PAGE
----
(Reuters) – The U.S. Food and Drug Administration on Thursday approved a first of its kind drug from Shire Plc to treat patients aged 12 and older suffering from a rare hereditary disease that causes swelling.
The drug, Takhzyro, is expected to bring in blockbuster sales for Shire, and is important to Japan’s Takeda Pharmaceutical Co Ltd, which plans to buy the Dublin-based rare disease specialist for $62 billion.
The monoclonal antibody, previously known by its chemical name lanadelumab, was approved https://www.fda.gov/Drugs/DrugSafety/ucm618261.htm?utm_campaign=FDA%20approves%20new%20treatment%20for%20hereditary%20angioedema%20%28HAE%29&utm_medium=email&utm_source=Eloqua to treat patients with types I and II hereditary angioedema (HAE), a disease that affects about 1 in 50,000.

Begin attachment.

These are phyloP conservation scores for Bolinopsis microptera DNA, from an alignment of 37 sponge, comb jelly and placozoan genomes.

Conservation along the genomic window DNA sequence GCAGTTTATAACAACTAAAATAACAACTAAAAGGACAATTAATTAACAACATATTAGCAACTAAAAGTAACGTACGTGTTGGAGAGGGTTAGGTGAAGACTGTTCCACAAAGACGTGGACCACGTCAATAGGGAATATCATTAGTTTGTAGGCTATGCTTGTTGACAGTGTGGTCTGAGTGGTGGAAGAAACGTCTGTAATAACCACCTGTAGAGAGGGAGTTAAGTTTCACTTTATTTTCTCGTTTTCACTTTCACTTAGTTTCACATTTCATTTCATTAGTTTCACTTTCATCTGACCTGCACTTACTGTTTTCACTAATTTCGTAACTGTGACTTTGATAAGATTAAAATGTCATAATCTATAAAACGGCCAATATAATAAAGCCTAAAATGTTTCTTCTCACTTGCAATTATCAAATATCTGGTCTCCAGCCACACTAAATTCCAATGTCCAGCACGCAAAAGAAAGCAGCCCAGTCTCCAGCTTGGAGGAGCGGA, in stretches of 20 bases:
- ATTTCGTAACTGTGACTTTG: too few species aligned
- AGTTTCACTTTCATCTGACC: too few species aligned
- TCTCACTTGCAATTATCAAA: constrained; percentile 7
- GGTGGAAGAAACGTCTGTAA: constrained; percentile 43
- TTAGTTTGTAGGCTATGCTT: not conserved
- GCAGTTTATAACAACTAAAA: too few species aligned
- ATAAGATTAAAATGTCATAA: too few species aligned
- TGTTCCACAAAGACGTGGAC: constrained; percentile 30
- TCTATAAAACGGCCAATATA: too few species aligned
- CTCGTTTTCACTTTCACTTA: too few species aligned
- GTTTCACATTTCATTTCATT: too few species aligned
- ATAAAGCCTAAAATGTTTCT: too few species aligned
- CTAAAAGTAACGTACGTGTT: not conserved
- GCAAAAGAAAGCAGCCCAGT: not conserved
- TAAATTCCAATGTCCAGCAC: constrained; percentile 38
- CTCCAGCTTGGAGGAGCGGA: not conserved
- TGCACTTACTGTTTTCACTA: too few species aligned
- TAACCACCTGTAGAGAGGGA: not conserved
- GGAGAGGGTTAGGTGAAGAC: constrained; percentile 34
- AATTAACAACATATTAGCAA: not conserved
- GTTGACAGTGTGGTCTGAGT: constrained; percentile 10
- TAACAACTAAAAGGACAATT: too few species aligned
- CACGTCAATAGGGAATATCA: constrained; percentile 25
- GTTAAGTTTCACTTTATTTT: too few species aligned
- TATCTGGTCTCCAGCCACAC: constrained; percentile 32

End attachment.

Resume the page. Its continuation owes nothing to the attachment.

There are only a handful of treatments available for HAE, including some from Shire. The disease affects people who have low levels of a certain protein and results in episodes of severe swelling in different areas such as the stomach, limbs, face and throat.
(Reporting by Tamara Mathias in Bengaluru; Editing by Maju Samuel)